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Hopkins wins public support for revised Norwich design

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Sir Michael Hopkins & Partners has applied for planning permission for its long-awaited £60 million Norwich library project, to be supported by the Millennium Commission. The project, in front of St Peter Mancroft Church, replaces the old Norwich Central Library, destroyed by fire in summer 1994.

The design includes a library (at the curved end of the building), multi- media auditorium, business and learning centre, visitor centre, cafes, open spaces and underground parking. The horseshoe-shaped building has been open to consultation for 18 months, and the refined design is now on public display in Norwich City Hall. Materials comprise, brick, glass, and sheet-metal roofing, possibly seamed zinc.

Matching funding for the scheme, known as the Norfolk & Norwich Millennium Project, will largely be provided by the county and city councils. The Millennium Commission gave its backing to the concept a year ago and final approval was given on 1 May this year.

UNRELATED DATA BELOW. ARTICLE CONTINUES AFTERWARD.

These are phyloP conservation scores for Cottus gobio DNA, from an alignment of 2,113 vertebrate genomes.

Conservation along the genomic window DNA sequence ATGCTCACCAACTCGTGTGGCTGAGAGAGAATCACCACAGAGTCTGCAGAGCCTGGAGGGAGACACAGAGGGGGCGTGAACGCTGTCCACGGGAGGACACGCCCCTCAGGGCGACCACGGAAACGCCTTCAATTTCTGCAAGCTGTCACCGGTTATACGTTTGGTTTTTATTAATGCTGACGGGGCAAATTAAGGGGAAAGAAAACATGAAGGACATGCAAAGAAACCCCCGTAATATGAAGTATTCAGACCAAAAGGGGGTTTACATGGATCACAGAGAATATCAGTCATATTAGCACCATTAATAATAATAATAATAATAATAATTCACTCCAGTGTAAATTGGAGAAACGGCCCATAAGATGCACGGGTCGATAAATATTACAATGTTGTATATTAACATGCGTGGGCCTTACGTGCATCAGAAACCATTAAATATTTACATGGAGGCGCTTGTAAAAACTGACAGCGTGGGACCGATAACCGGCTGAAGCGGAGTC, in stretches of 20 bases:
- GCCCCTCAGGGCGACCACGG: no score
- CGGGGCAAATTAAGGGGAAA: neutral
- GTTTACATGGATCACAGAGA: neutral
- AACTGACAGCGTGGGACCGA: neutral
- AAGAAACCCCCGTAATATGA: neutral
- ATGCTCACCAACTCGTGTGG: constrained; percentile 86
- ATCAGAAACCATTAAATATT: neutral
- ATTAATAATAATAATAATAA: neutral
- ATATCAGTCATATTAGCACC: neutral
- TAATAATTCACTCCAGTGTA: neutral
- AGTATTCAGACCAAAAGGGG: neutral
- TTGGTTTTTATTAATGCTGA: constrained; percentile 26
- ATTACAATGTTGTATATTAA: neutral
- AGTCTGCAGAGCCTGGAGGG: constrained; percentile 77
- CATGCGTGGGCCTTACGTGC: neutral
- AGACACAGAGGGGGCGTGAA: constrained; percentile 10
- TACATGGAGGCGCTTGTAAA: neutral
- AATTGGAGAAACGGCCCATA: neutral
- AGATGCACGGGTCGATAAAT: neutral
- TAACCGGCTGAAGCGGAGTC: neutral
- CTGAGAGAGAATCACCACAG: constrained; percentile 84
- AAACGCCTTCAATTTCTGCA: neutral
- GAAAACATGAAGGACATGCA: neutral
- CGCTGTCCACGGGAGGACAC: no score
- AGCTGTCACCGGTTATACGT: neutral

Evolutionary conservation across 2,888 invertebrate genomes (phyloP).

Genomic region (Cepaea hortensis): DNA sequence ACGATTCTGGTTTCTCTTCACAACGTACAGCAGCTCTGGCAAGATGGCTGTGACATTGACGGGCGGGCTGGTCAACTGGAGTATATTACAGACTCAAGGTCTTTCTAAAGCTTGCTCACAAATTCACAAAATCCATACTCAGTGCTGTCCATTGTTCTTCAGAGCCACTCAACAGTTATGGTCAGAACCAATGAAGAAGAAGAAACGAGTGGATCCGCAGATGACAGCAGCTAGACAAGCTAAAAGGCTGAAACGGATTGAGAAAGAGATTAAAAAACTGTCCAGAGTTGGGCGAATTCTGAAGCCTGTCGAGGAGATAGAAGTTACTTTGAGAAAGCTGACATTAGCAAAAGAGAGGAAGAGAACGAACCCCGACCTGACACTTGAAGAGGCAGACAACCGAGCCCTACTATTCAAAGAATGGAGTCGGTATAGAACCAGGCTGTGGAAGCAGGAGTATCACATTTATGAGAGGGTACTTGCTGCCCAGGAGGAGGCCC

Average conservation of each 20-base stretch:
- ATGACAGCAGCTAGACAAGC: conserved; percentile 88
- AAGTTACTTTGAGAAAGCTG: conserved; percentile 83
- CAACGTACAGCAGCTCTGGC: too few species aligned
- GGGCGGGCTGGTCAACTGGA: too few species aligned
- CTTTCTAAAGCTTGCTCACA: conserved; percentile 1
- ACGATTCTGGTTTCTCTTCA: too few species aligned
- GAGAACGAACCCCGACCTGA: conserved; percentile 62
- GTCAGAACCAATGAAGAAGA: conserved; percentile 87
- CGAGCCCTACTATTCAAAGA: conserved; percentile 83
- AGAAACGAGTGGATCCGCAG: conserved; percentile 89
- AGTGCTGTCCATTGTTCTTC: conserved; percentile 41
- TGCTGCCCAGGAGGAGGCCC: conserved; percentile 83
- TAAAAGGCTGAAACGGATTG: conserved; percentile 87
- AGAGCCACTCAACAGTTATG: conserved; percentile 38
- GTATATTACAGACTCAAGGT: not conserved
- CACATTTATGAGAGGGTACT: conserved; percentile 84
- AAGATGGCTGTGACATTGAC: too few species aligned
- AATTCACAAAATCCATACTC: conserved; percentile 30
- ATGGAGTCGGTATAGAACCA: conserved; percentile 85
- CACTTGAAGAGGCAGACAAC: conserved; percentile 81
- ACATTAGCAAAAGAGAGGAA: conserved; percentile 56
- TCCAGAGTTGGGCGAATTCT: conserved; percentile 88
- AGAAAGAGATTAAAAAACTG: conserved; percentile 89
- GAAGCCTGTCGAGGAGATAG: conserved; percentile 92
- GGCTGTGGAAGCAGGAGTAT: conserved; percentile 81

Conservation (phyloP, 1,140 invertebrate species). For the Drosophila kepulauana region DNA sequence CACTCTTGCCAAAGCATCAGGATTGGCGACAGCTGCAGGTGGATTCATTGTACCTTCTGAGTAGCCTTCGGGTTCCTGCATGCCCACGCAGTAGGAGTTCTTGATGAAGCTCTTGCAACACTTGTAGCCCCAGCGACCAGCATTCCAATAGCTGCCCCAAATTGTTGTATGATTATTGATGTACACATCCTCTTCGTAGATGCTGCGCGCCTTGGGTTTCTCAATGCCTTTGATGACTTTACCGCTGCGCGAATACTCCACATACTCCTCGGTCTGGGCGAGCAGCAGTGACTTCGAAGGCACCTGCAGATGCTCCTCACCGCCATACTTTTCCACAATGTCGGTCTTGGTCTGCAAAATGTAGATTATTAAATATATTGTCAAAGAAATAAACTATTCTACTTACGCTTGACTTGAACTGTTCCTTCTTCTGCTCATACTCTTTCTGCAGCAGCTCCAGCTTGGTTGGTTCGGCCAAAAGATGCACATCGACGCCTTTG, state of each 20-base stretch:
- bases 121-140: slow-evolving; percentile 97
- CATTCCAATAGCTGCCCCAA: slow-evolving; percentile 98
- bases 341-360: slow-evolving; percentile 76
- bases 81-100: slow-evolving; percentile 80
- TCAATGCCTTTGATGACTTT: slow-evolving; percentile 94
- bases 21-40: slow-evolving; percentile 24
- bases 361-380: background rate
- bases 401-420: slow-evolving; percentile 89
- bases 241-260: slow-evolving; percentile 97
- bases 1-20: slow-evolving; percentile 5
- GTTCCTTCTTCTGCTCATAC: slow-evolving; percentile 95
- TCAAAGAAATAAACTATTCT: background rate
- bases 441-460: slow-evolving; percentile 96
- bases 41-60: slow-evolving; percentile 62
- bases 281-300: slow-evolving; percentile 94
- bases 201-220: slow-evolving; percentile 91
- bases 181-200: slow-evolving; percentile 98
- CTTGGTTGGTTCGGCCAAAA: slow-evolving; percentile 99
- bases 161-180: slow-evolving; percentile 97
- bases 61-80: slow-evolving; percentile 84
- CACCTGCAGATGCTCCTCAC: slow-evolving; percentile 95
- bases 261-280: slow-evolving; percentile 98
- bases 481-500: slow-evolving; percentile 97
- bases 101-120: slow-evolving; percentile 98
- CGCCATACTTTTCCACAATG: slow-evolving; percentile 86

The scheme represents considerable achievement by the Hopkins practice. In the wake of the fire which destroyed much of the region's historic archive, a 'Technopolis' was proposed with an emphasis on new forms of library facilities and communications. This proposal received widespread public opposition - as well as widespread support - and was eventually dropped. The reorganisation of the body promoting the project and a wide- ranging public consultation programme resulted in a brief with a change of emphasis but, in reality, not a huge change of content. But this time there has been substantial support for the scheme, which creates a new public square as well as other significant facilties. Most of the project should be open to the public by the end of 2000, but with some fitting- out extending into 2001.

As would be expected, the design includes a low-energy environmental strategy despite the substantial availability of technology within the building itself. The car park will be naturally ventilated by two chimney towers at the extreme ends of the north and south wings.

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